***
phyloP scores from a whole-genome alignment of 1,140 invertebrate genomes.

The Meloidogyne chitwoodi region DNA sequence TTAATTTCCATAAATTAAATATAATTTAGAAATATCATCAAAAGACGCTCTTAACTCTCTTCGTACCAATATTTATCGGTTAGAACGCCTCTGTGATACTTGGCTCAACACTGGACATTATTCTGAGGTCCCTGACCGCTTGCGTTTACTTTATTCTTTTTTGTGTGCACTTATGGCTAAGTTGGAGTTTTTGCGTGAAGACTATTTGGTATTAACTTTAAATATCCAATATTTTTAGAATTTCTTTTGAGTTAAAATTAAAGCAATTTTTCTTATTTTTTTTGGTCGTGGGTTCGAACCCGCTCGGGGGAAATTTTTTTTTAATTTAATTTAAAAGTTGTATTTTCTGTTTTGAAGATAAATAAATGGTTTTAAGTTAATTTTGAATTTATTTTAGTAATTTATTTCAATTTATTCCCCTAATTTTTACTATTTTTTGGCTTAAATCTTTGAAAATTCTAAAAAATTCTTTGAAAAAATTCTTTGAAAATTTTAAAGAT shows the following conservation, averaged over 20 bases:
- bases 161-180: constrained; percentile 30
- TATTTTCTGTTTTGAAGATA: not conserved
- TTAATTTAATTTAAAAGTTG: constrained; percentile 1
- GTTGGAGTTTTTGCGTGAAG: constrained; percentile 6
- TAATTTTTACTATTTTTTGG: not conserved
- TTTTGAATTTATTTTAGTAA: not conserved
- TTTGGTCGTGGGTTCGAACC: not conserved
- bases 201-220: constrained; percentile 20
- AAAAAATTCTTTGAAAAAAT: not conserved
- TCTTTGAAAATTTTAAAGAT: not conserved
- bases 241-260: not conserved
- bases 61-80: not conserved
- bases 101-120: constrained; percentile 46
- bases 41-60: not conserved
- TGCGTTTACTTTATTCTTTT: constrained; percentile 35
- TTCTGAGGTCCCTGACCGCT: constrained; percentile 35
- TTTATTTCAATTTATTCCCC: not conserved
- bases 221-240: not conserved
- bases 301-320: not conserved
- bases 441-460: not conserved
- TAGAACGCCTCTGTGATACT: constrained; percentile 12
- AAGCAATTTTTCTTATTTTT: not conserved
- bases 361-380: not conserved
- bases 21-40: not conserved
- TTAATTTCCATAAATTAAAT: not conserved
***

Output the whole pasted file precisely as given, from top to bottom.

phyloP scores from a whole-genome alignment of 1,140 invertebrate genomes.

The Meloidogyne chitwoodi region DNA sequence TTAATTTCCATAAATTAAATATAATTTAGAAATATCATCAAAAGACGCTCTTAACTCTCTTCGTACCAATATTTATCGGTTAGAACGCCTCTGTGATACTTGGCTCAACACTGGACATTATTCTGAGGTCCCTGACCGCTTGCGTTTACTTTATTCTTTTTTGTGTGCACTTATGGCTAAGTTGGAGTTTTTGCGTGAAGACTATTTGGTATTAACTTTAAATATCCAATATTTTTAGAATTTCTTTTGAGTTAAAATTAAAGCAATTTTTCTTATTTTTTTTGGTCGTGGGTTCGAACCCGCTCGGGGGAAATTTTTTTTTAATTTAATTTAAAAGTTGTATTTTCTGTTTTGAAGATAAATAAATGGTTTTAAGTTAATTTTGAATTTATTTTAGTAATTTATTTCAATTTATTCCCCTAATTTTTACTATTTTTTGGCTTAAATCTTTGAAAATTCTAAAAAATTCTTTGAAAAAATTCTTTGAAAATTTTAAAGAT shows the following conservation, averaged over 20 bases:
- bases 161-180: constrained; percentile 30
- TATTTTCTGTTTTGAAGATA: not conserved
- TTAATTTAATTTAAAAGTTG: constrained; percentile 1
- GTTGGAGTTTTTGCGTGAAG: constrained; percentile 6
- TAATTTTTACTATTTTTTGG: not conserved
- TTTTGAATTTATTTTAGTAA: not conserved
- TTTGGTCGTGGGTTCGAACC: not conserved
- bases 201-220: constrained; percentile 20
- AAAAAATTCTTTGAAAAAAT: not conserved
- TCTTTGAAAATTTTAAAGAT: not conserved
- bases 241-260: not conserved
- bases 61-80: not conserved
- bases 101-120: constrained; percentile 46
- bases 41-60: not conserved
- TGCGTTTACTTTATTCTTTT: constrained; percentile 35
- TTCTGAGGTCCCTGACCGCT: constrained; percentile 35
- TTTATTTCAATTTATTCCCC: not conserved
- bases 221-240: not conserved
- bases 301-320: not conserved
- bases 441-460: not conserved
- TAGAACGCCTCTGTGATACT: constrained; percentile 12
- AAGCAATTTTTCTTATTTTT: not conserved
- bases 361-380: not conserved
- bases 21-40: not conserved
- TTAATTTCCATAAATTAAAT: not conserved